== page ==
Two years ago, hundreds of Whitman students were involved in efforts to elect President Barack Obama. And while there may not be as much excitement this year, many Whitman students are involved in campaigning and getting out the vote in the upcoming election which takes place Tuesday, Nov. 2.
“It’s extremely important for young people to vote,” said senior Clara Van Eck, the president of the Young Democrats on campus. “They have issues that the rest of the population doesn’t have: specifically, education.”
In this area, funding is always the issue. Van Eck points out that, in the last two years, the tuition for college has risen seven thousand dollars, while average grant and scholarship amounts have only gone up two thousand dollars.
Van Eck, who became a Washington resident this year, looks forward to voting here and paying back the state that showed her “compassion and inclusion” in the form of scholarships, even when she wasn’t a resident.
First-year Kayvon Behroozian feels that voting is essential to one’s civic duty.
“If you’re going to complain about government issues, take part in the voting process as your civic duty to make your complaints valid,” he said.
In the Aug. 17 primary, only 46 percent of the Walla Walla area voted.
“For the amount of enthusiasm for this election and for this much education, I would expect the voting figures to be higher,” said State Committeewoman for the Republican Party Sandra Richardson.
As a way to get people voting on campus, Young Democrats set up a voter registration table in Reid Campus Center for a week earlier in October. They registered more than 50 students to vote either here or in their home state.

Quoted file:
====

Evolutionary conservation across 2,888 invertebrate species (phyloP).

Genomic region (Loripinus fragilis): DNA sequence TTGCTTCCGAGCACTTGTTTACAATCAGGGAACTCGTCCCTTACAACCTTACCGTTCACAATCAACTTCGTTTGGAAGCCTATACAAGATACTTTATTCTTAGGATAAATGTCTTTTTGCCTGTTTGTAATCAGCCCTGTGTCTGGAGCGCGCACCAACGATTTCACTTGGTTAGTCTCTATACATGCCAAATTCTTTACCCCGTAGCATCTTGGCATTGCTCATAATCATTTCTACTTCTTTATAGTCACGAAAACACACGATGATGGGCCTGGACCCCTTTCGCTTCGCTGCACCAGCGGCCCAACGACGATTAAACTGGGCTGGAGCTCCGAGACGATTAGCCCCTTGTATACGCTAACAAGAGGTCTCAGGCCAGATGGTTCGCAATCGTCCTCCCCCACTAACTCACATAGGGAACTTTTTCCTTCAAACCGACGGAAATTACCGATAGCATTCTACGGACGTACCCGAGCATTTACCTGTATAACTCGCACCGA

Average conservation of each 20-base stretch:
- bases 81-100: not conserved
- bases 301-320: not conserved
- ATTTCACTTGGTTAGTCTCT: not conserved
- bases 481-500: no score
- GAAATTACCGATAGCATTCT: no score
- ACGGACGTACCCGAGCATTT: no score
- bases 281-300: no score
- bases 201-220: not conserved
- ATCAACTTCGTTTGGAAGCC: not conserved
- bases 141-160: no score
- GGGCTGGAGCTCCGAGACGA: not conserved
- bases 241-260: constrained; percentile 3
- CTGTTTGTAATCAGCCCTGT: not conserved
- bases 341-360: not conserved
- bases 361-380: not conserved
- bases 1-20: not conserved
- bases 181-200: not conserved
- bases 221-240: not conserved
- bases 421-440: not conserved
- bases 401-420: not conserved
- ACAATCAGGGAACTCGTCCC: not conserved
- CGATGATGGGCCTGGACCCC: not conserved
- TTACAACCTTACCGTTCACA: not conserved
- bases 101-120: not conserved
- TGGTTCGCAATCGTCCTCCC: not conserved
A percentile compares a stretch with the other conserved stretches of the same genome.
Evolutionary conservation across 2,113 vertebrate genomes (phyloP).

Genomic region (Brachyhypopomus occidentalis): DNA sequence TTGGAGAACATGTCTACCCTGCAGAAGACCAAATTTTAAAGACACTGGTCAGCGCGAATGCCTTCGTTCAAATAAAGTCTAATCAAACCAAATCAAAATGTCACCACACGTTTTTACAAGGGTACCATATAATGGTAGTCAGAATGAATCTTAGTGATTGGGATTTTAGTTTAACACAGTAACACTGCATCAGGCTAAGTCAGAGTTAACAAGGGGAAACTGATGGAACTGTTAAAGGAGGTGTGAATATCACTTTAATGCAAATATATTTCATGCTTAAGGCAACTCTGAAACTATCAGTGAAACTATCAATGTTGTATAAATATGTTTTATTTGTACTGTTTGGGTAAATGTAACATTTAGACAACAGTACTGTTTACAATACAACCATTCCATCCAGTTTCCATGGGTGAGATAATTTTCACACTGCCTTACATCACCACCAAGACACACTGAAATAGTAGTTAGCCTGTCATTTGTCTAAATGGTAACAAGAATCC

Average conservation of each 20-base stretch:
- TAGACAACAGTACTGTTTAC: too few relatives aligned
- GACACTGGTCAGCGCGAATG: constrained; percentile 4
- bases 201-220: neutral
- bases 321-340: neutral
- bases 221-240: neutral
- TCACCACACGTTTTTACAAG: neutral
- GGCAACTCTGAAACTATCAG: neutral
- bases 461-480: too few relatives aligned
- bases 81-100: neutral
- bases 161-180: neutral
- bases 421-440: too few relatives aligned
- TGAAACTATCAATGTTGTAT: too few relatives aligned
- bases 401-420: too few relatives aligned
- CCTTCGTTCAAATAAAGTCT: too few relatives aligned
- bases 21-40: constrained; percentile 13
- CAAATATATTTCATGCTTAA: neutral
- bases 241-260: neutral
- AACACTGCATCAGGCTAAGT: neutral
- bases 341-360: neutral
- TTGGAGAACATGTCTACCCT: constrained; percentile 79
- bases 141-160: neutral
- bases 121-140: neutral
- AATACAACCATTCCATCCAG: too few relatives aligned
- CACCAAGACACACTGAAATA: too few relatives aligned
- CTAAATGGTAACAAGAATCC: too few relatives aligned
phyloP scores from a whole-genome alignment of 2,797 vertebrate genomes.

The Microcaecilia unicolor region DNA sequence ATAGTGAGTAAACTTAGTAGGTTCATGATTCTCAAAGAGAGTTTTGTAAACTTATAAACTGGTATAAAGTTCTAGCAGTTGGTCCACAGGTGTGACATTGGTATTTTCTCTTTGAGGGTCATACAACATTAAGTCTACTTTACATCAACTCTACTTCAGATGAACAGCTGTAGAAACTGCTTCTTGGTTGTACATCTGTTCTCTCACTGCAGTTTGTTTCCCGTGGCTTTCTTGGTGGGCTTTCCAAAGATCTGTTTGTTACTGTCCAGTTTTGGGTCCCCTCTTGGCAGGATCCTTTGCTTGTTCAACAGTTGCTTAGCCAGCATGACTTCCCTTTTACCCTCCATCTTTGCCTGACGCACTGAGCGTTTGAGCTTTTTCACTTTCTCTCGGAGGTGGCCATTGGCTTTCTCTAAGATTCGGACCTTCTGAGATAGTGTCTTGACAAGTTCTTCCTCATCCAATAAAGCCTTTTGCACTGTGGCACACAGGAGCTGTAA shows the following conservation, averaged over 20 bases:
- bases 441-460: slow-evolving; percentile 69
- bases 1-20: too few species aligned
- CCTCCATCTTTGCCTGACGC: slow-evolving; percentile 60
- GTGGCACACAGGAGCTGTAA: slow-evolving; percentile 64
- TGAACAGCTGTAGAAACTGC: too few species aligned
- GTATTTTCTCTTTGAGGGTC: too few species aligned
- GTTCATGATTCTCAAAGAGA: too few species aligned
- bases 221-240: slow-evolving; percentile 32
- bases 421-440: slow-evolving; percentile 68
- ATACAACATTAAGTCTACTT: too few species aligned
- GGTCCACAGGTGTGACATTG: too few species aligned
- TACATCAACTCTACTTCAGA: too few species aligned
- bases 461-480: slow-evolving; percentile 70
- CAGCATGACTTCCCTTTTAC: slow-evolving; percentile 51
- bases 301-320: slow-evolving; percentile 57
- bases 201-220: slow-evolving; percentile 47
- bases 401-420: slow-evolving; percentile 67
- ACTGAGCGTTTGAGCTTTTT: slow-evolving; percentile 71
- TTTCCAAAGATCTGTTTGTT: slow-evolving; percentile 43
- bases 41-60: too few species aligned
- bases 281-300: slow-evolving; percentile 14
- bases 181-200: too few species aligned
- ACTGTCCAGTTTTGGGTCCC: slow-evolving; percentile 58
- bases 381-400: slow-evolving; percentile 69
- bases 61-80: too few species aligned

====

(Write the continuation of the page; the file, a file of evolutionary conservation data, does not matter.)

“I had been meaning to do it for a long time,” said first-year Phoebe Horvath. “They were very helpful.”
The club has also been canvassing for Democrat Patty Murray, who is running in a tight reelection race for her seat as a U.S. Senator.
Though Whitman’s Campus Conservative club is currently inactive, students still volunteer for the Walla Walla Republican Party branch.
This year, however, there are fewer Whitman volunteers for both parties.
“It appears that younger voters are less likely to participate in this election than in 2008,” said Professor of Forensics Jim Hanson. “Young voters are not going to be represented as well as they should be.”
When it comes to voting Democratic Party volunteer Buddy Georgia thinks that one should “diversify your sources of information. You need to know what the other side is saying.”
In most states, ballots must be received by Tuesday, Nov. 2 to be counted.
Important Washington State Initiatives
1098: This initiative, if passed, would impose an income tax of 5 percent on individuals who make over $200,000 and couples who make over $400,000. Currently, there is no state income tax in Washington. Of the money earned from this tax, 70 percent would go towards education and 30 percent towards health services. In addition, some other state taxes, including property taxes, would go down.
1100 & 1105: Currently, all “spirits” or hard liquor, and wine above 24 percent alcohol are sold by the state. 1100 and 1105 would remove this restriction to create competitive prices and jobs. However, this competitive market would mean diverting sales away from small local wineries, and thus more money would go out of state. Also, the money that Washington earns from these alcohol sales would be lost.
1107: A yes vote on this initiative would repeal the present candy and grocery tax in Washington which affects candy, bottled water and soda. Keeping the tax would contribute to state funds.